Zayn Malik canceled a huge show. It was a very brave thing to do.

Zayn Malik had a big show lined up earlier this month.

The former One Direction heartthrob was supposed to take the stage at Summertime Ball in the U.K. on June 11, 2016. But it didn't happen.


Photo by Adrian Dennis/AFP/Getty Images.

It was a huge event (especially for teens who are into pop music). Artists Ariana Grande, Nick Jonas, and Will.i.am were among the many A-listers who performed.

Malik's mental health, however, had other plans for the pop star.

The day of the event, Malik — who's only had a small handful of performances promoting his new solo album out earlier this year — posted a candid note to fans on Twitter and Instagram announcing he had to cancel.


"My anxiety that has haunted me throughout the last few months around live performances has gotten the better of me," he wrote, noting he's living with the "worst anxiety of [his] career."

"I know those who suffer [from] anxiety will understand," his message concluded. "And I hope those who don't can empathize with my situation."

Malik is far from alone in the struggle with anxiety.

Nearly 1 in 5 Americans are living with some form of anxiety disorder, making it one of the most prevalent mental health conditions in the U.S., according to the National Institute of Mental Health.

So Malik's honesty could make a real difference to others in the same boat — especially men.

Research suggests men are less likely to seek treatment for their mental health issues than women. There are a few realities that help explain this, from the backward social expectation that boys and men shouldn't express their emotions to the more general stigma applied to those who live with mental health issues.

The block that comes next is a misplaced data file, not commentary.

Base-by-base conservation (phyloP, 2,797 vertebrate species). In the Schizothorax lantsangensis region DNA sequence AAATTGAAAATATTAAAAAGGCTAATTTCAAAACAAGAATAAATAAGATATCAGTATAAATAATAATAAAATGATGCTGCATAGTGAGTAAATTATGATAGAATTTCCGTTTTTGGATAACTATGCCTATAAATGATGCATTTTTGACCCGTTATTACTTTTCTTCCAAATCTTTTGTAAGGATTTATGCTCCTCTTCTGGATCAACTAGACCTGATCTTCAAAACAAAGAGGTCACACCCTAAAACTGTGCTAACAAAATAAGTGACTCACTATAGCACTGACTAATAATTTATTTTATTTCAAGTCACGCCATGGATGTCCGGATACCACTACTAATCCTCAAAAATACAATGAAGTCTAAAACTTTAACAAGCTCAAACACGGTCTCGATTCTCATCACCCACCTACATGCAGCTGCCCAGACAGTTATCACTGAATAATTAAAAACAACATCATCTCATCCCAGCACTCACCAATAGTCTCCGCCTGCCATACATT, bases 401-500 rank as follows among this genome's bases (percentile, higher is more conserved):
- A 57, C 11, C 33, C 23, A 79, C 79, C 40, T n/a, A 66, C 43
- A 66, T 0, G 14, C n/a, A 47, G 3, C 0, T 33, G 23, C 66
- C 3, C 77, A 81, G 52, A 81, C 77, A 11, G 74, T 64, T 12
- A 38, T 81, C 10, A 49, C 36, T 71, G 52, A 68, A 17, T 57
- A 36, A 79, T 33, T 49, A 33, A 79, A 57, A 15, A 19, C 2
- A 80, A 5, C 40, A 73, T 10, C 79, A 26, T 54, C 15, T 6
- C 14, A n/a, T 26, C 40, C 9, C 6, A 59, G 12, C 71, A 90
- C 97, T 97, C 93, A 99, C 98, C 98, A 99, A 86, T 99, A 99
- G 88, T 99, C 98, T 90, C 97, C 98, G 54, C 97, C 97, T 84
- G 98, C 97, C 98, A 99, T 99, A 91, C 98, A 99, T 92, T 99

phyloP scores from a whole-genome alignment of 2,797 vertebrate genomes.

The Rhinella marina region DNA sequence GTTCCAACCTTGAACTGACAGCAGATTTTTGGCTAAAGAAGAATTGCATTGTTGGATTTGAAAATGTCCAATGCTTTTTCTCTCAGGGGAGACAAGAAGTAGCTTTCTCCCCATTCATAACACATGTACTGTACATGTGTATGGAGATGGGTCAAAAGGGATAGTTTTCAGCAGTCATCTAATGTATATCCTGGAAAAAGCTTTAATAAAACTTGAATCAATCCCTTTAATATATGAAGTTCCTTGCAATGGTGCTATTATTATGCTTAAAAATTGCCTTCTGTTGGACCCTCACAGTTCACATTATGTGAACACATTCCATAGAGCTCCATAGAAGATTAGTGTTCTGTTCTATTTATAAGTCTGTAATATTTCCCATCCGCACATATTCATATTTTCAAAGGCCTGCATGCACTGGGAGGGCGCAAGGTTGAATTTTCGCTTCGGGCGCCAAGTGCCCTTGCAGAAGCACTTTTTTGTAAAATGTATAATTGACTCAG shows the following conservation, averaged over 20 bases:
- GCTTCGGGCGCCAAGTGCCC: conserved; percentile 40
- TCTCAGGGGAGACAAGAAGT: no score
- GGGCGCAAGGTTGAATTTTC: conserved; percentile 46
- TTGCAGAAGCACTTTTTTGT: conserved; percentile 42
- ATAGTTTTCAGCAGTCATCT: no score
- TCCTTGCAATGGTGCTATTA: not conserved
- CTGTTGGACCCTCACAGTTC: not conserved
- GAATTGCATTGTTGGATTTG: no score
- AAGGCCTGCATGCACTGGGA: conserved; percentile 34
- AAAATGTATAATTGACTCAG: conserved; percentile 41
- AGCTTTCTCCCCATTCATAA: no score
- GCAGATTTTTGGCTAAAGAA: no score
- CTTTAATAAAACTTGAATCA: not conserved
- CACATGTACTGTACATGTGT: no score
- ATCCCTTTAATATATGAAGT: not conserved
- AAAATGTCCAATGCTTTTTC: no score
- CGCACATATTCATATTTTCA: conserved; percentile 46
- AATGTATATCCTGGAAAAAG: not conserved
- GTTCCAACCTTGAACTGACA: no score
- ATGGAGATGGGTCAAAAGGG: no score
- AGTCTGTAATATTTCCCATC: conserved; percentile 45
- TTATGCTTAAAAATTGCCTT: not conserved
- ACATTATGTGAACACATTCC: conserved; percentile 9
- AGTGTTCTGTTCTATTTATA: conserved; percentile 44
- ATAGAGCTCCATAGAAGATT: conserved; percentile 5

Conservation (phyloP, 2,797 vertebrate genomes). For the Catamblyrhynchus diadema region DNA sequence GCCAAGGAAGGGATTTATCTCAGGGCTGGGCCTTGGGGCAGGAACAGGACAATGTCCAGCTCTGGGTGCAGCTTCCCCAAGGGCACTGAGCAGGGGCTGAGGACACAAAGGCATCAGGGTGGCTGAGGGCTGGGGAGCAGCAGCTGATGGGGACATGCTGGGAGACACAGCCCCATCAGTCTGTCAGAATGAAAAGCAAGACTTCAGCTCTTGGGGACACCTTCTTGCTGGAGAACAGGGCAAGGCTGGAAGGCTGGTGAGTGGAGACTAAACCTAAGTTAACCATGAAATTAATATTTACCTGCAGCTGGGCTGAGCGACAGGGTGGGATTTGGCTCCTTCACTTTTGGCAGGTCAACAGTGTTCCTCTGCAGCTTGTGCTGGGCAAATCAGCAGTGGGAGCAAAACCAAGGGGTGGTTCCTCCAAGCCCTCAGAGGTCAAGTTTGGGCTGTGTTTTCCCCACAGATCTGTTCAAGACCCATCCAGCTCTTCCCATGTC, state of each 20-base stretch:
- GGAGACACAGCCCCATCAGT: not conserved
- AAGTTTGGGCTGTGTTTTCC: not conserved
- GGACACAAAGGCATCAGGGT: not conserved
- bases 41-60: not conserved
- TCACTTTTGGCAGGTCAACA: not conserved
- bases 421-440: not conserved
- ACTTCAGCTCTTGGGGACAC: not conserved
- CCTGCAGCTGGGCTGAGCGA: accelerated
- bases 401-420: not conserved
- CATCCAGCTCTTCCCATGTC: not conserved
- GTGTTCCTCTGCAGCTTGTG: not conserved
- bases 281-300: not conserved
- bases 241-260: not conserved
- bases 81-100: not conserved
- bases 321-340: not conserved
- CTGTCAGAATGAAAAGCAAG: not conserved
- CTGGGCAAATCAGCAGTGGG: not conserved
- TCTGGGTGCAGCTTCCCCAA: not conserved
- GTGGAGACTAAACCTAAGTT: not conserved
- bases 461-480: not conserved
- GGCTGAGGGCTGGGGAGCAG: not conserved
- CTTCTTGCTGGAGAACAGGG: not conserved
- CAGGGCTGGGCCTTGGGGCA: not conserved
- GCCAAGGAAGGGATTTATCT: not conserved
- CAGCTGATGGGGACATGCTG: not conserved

It's a big deal when famous male stars speak up about what they're going through.

When Wentworth Miller opened up about his chronic struggles with depression and battles with suicidal thoughts, it felt like the whole internet was on his side.

Photo by Michael Buckner/Getty Images for Trevor Project.

More recently, actor Dominic Purcell, Miller's co-star on "Prison Break" and "DC's Legends of Tomorrow," encouraged other men to "talk it out," "see a shrink," and "be brave." Because those things worked for him.

Photo by Michael Buckner/Getty Images.

And Dwayne "The Rock" Johnson certainly deserves a thumbs-up for addressing his history of depression and reiterating to anyone going through tough times that "you're not alone."

Photo by Emma McIntyre/Getty Images for MTV.

It doesn't matter if you're a pop star, famous actor, or larger-than-life wrestler. Opening up about your mental health isn't a sign of weakness.

It's the bravest thing you can do.

Need help? Learn more and access care at MentalHealth.gov.